“Well, yeah but he has to take the bus over here with his nanny. The other kids get dropped off by their drivers.”
I was stunned. I was sitting in this progressive school, shocked and excited by hearing songs in my own family’s immigrant language, still enamored by the BLM sign outside, and this implicitly biased statement towards this child felt like a smack in the face to me. It existed here, too.
This teacher was well-intentioned, motivated, and doing great work in the classroom. But he held deep beliefs about Leo, Leo's neighborhood, and his life as a Black child. The teacher felt that Leo's experience was harder than the other children's' lives. He then told me "We aren't supposed to know, but I think he is a scholarship kid." These ideas about Leo's family's ability to pay were unrelated to the issues at hand-- and the implicit bias about these factors were clear to me.
I was then hit by Leo’s disdain for his skin in the playroom during our session.
After this session with Leo, I would thereby ask every child of color how they felt about their skin in the intake or soon after. The information I gather by the answers to that question are monumental to the work I do with children:
“My mom tells me my skin is beautiful, but I don’t like it.”
“Sometimes I like it. But yours is lighter and prettier.”
“I wish I was lighter like my mom. I’m too dark!”
“Mmhm. I like my skin. It’s like chocolate.”
This question is so important, that I ask it more than once, twice or even thrice in a relationship with a child. I ask it when kids are showing symptoms of depression or mood fluctuations, when kids are having social conflicts, and when they don’t want to go to school. I use it as a gauge to build self-esteem, to incorporate into scenarios we work on together, and to select books we read. I create rituals to empower children in the skin they are in and find ways to ensure parents are prepped with strategies to address it.
The work is ongoing and can feel like I am up against a wall, but as a light-brown-skinned therapist working with children and adults, it is my duty to acknowledge and affirm the pressures of having dark and brown skin, even if it is not my experience, and to address, uplift, and encourage because the messages outside the therapy room are all too powerful not to.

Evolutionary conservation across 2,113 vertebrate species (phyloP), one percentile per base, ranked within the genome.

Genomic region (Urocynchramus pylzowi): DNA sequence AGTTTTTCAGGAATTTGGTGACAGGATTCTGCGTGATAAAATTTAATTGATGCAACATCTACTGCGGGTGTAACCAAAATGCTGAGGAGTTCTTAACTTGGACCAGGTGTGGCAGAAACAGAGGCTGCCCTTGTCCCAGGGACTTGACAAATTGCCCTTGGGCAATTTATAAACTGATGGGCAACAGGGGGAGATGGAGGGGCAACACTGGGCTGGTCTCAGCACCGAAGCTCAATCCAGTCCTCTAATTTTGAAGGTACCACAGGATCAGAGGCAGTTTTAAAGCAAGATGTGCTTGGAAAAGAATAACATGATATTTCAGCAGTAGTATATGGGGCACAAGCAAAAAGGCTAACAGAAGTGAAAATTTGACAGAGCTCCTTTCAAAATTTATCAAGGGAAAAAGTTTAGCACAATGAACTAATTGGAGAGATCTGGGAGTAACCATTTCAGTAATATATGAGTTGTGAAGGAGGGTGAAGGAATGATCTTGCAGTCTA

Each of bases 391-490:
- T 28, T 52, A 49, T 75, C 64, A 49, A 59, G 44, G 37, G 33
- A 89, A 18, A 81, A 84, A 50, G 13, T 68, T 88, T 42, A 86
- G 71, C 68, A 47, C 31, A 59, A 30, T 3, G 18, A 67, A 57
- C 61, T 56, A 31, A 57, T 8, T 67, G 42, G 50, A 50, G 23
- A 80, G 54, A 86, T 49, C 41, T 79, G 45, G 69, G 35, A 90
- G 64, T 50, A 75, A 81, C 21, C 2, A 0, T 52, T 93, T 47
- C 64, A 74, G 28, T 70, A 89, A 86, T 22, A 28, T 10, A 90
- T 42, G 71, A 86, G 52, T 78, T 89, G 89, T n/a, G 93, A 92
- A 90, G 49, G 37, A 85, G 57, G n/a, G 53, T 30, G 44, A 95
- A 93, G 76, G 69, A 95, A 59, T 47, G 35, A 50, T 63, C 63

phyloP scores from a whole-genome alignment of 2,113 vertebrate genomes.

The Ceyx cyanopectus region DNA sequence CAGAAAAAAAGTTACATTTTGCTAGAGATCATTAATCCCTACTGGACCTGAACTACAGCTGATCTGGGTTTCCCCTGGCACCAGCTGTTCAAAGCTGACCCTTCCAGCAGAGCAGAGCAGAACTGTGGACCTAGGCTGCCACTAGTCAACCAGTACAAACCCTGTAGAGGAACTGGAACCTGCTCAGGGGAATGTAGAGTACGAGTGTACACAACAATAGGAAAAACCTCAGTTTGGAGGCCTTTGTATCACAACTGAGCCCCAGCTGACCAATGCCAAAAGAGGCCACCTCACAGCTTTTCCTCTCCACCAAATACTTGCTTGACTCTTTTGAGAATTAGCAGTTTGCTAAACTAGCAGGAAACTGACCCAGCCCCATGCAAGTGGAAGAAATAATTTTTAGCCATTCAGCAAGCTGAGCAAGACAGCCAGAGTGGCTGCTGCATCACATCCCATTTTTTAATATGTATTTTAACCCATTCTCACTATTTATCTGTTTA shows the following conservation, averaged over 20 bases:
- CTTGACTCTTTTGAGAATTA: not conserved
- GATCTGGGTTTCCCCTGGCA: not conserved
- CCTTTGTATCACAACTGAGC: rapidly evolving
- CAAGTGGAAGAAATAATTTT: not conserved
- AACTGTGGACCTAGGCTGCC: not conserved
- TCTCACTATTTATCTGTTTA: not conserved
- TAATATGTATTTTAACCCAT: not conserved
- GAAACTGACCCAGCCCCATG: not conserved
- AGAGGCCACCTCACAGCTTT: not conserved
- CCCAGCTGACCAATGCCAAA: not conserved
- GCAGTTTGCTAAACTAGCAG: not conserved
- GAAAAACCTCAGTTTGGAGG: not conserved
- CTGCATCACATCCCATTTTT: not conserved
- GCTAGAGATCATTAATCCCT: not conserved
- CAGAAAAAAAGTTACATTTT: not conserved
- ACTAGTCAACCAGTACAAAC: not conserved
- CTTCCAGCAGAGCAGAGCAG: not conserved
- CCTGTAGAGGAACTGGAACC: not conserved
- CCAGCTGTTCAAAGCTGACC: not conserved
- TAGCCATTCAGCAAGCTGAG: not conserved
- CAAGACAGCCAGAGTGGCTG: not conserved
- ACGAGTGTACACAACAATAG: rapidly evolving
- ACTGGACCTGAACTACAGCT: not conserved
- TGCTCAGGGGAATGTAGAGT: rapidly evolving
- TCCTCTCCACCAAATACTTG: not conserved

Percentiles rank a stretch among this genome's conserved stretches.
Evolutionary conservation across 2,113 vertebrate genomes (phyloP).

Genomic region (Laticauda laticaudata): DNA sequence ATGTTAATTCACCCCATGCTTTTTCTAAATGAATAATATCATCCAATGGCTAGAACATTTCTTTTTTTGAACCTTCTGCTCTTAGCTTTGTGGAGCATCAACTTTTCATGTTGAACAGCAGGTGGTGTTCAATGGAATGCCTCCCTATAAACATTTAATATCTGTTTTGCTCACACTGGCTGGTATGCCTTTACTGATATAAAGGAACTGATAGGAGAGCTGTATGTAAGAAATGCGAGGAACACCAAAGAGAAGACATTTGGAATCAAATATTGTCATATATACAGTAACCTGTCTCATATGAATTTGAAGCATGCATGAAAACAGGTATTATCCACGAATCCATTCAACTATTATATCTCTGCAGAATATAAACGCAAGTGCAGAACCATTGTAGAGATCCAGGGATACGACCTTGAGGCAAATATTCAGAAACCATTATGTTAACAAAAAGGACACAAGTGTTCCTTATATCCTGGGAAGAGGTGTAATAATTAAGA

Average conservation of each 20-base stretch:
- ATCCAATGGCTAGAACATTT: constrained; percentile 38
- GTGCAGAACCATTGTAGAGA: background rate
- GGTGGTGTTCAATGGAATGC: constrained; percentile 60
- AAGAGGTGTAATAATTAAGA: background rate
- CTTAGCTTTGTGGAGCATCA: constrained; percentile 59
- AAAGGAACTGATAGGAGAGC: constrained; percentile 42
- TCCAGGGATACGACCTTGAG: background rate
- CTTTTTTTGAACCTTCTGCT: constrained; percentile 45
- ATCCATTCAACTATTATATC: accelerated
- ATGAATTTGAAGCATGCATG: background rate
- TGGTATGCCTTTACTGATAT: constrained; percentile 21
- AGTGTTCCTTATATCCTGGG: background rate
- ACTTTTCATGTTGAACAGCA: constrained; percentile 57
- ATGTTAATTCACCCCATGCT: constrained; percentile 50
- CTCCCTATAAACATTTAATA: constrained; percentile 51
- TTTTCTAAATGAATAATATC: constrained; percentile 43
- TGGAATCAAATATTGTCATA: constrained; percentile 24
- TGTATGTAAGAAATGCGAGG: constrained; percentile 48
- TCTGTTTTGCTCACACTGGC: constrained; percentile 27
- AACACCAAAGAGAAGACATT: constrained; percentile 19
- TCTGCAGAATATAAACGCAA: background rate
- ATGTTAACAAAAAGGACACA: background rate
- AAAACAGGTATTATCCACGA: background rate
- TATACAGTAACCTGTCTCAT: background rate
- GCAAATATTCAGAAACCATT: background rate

Implicit Bias: The attitudes or stereotypes that affect our understanding, actions, and decisions in an unconscious manner. These biases, which encompass both favorable and unfavorable assessments, are activated involuntarily and without an individual’s awareness or intentional control. The implicit associations we harbor in our subconscious cause us to have feelings and attitudes about other people based on characteristics such as race, ethnicity, age, and appearance. -Kirwan Institute
Biases 1) are unconscious, 2) are rapid and reflexive, 3) can be contrary to our outward beliefs 4) stem from messages we receive all throughout our lives
The teacher at Leo’s school indicated he held a bias about where Leo lived, that his life was harder because he didn’t get dropped off by a driver, and perhaps because he was a Black student.
BLM & Black Lives Matter: A movement recognizing that Black individuals experience unjust systems of law, health, and more that put their lives at risk. Implicit Biases upheld by community members contribute to these risks.
The school held this sign on their building which was a symbol of their beliefs, but the teacher in the building still showed signs of bias, which we all have and hold, some more harmful than others.
What could the writer have said to the teacher to make the teacher aware of the bias?
What are the impacts on a child of color of a therapist who does not acknowledge skin color and race with children in the playroom?
What are the impacts on a child of color of a teacher who does not acknowledge biases they hold in the classroom?
Why does the writer mention her light-brown skin in the article?
Kirwan Institute for the Study of Race and Ethnicity http://kirwaninstitute.osu.edu/
Black Lives Matter https://blacklivesmatter.com/